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PHILIPPINE SUPREME COURT DECISIONS

SECOND DIVISION

[G.R. No. L-51570. August 15, 1988.]

THE PHILIPPINE VETERANS AFFAIRS OFFICE, Petitioner, v. BRIGIDA V. SEGUNDO, Respondent.

Rodolfo U. Jimenez for Petitioner.


SYLLABUS


1. ADMINISTRATIVE LAW; PHILIPPINE VETERANS ADMINISTRATION; ENFORCEMENT OF SECTION 6 OF REGULATION NO. 2 INVALIDATED BY COURT IN DEL MAR CASE. — In her petition below (for mandamus), she questions the continued enforcement by the petitioner of section 6 of its Regulation No. 2, cancelling disability benefits if the beneficiary is receiving a similar compensation from the United States Veterans Administration, in spite of our pronouncement in Del Mar v. The Philippine Veterans Administration wherein we invalidated the said provision. In Español, supra, we said that the prescriptive period cannot be counted from the actual act of cancellation and that at such a time, the right of action of such a party does not as yet accrue.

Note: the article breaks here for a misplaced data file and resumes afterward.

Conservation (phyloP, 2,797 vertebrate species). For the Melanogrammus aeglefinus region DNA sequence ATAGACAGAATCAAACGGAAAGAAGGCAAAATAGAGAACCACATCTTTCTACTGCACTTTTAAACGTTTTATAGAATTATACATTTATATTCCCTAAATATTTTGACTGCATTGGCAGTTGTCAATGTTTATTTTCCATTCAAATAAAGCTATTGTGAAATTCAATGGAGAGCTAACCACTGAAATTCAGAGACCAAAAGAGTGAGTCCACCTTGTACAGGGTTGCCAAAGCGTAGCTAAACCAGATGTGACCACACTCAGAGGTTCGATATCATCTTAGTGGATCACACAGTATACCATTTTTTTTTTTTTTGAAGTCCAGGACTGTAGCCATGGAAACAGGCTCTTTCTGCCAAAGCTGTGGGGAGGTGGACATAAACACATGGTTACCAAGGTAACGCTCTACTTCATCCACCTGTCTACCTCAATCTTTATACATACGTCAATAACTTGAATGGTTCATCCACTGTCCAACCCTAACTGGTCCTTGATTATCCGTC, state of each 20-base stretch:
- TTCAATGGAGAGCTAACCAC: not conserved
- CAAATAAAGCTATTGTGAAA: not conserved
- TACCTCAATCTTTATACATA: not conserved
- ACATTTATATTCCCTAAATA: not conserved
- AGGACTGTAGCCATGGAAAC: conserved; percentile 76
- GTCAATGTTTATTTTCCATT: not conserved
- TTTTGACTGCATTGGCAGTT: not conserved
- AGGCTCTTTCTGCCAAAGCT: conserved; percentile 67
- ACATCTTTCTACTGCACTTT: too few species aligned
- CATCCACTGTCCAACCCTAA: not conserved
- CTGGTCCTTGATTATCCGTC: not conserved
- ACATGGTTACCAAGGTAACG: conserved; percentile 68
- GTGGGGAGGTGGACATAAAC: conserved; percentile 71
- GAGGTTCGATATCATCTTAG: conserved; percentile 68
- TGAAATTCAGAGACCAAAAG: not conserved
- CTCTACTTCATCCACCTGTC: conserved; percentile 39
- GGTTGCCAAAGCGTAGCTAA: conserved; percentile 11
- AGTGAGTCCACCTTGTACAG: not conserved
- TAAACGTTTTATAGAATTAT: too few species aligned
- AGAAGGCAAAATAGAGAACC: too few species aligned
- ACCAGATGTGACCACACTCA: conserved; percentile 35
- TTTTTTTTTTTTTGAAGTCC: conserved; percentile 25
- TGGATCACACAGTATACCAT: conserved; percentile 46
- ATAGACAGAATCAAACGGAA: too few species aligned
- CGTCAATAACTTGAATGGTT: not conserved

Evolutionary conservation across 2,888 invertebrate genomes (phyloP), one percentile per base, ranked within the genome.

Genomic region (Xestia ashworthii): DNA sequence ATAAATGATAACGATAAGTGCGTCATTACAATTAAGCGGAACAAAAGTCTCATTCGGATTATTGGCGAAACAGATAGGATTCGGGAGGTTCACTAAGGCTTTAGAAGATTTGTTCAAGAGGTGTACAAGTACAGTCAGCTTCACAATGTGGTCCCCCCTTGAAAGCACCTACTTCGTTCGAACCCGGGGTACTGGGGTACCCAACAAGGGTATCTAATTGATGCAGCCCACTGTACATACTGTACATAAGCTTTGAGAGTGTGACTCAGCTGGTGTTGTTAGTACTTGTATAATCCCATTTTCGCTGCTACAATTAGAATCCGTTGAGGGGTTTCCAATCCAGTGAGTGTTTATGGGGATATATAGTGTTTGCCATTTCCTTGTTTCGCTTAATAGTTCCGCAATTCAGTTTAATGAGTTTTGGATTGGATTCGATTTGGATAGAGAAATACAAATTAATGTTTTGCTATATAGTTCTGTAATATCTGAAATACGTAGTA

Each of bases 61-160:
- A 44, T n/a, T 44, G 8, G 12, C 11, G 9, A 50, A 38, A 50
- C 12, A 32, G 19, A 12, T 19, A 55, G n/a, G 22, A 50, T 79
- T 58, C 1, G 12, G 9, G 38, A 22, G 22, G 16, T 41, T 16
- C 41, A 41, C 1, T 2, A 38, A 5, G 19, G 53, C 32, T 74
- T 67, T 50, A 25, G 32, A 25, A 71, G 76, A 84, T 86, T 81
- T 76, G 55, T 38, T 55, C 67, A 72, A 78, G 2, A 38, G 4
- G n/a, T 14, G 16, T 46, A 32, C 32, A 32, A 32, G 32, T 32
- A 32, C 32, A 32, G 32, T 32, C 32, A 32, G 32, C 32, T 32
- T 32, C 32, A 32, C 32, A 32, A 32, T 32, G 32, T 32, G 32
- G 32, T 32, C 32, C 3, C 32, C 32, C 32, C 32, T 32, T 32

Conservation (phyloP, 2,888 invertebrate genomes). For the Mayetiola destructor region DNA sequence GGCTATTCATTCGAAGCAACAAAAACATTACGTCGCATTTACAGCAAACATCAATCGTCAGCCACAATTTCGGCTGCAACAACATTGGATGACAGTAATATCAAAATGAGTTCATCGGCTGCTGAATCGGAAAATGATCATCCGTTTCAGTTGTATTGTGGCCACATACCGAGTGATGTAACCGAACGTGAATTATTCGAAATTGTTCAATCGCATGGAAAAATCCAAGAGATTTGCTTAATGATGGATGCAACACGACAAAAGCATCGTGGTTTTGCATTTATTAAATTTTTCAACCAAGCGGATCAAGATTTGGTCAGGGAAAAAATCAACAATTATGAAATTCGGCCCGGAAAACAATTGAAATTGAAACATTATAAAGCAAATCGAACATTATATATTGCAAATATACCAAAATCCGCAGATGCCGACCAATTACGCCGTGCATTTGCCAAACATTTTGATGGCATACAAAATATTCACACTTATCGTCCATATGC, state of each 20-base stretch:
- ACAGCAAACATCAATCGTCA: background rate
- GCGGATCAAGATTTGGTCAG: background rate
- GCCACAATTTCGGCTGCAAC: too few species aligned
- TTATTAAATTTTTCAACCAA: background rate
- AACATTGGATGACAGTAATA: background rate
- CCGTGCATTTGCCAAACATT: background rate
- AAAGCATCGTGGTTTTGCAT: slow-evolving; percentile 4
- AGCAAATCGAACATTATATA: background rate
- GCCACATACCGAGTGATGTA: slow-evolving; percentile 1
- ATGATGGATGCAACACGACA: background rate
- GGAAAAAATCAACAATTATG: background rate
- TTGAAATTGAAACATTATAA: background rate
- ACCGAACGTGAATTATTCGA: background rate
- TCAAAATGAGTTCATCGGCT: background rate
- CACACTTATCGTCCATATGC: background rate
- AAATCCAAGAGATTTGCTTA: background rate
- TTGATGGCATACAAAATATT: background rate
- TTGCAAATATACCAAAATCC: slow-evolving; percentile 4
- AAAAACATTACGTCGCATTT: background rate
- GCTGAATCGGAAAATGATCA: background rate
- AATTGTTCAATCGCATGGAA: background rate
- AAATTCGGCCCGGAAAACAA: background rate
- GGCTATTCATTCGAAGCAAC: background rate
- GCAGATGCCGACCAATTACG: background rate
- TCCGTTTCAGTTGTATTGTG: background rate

2. CIVIL LAW; PRESCRIPTION OF ACTIONS; COUNTED FROM ACCRUAL OF RIGHT OF ACTION; CAUSE OF ACTION; CONSTRUED. — The statute of limitation begins to run from the moment the right of action accrues. There is a right of action when there exists a cause of action. A cause of action, in turn, arises: (1) when there exists a right in favor of the plaintiff under the law or contract; (2) there is a corresponding duty, by law or contract, on the part of the defendant to honor that right; and (3) there has been an act or omission by the defendant in violation of that right for which the law provides relief.